Cammie King Conlon, who portrayed the apple of Rhett Butler's eye in "Gone With the Wind," died Wednesday morning from a recurrence of lung cancer, the Santa Rosa Press Democrat reported. She was 76.
Conlon was 4 years old when she was cast as Bonnie Blue Butler, the ill-fated daughter of Rhett and Scarlett in the film adaptation of Atlantan Margaret Mitchell's classic novel.
In a 2002 interview with the AJC, Conlon said she recalled little about the movie, save for a scene with her celluloid father, Clark Gable.
"I remember, " she said, "looking carefully at the scene where Clark hugs me, kisses me and puts me to bed. Ah, it's one of life's cruel tricks that I couldn't have been older."
Three years after "Gone With the Wind," Conlon provided the voice of Faline the doe in Walt Disney's "Bambi." It was her final film role.
"For a long time I always thought I wanted to go on stage," she told the AJC. "But rather than work at it, I think I was just waiting to be discovered."
Conlon, who married twice and had two children, eventually settled north of San Francisco, working as a marketing coordinator for the Fort Bragg-Mendocino Coast Chamber of Commerce.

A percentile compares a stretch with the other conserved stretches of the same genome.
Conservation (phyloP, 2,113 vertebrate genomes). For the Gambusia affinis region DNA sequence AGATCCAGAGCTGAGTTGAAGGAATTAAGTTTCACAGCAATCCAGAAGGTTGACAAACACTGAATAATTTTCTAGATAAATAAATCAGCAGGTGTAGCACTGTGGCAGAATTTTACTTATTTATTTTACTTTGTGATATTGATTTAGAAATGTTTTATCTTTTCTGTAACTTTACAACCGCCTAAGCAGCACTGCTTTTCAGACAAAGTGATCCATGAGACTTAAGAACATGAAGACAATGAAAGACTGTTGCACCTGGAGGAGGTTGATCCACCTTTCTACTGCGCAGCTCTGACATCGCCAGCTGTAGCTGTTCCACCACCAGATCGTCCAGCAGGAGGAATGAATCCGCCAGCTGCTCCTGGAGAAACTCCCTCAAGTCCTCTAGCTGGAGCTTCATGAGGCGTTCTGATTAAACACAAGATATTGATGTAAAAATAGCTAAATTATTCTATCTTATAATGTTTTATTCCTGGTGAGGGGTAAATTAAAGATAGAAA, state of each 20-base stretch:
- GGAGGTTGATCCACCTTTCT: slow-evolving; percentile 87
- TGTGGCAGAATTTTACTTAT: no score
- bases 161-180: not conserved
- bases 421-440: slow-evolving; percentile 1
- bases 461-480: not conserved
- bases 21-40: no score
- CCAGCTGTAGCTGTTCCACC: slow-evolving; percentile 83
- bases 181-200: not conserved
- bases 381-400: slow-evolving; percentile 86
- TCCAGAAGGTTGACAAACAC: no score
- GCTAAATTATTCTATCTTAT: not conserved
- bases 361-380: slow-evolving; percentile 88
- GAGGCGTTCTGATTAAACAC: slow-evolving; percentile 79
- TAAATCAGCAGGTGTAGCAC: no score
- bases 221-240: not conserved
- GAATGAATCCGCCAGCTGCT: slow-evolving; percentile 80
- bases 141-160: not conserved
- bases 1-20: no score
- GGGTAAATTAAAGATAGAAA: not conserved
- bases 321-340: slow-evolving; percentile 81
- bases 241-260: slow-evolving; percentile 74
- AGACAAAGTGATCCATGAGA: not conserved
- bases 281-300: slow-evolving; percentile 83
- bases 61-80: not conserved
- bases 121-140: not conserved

As one of the last surviving members of the "GWTW" cast, Conlon was frequently invited to attend functions associated with the movie. In November 2002, she appeared at Jonesboro's Road to Tara Museum, her first visit to the county where Mitchell based her Civil War opus.
"I wonder what ['GWTW' producer] Mr. [David O.] Selznick thought of me?" she told the AJC in 2002. "I was tall, gangly, couldn't act, and they may or may not have dubbed my voice.
"But here it is 63 years later, and people still want to talk about Bonnie Blue Butler."
Of Bonnie Blue's most famous scene, when the pouty little girl fell from a pony to her death, Conlon recalled, "I wasn't able to play dead real good. My eyes were fluttering."
Olivia de Havilland, 94, who played Melanie Wilkes, is the only surviving lead cast member from "GWTW." She lives in Paris.
Support real journalism. Support local journalism. Subscribe to The Atlanta Journal-Constitution today. See offers.
Your subscription to the Atlanta Journal-Constitution funds in-depth reporting and investigations that keep you informed. Thank you for supporting real journalism.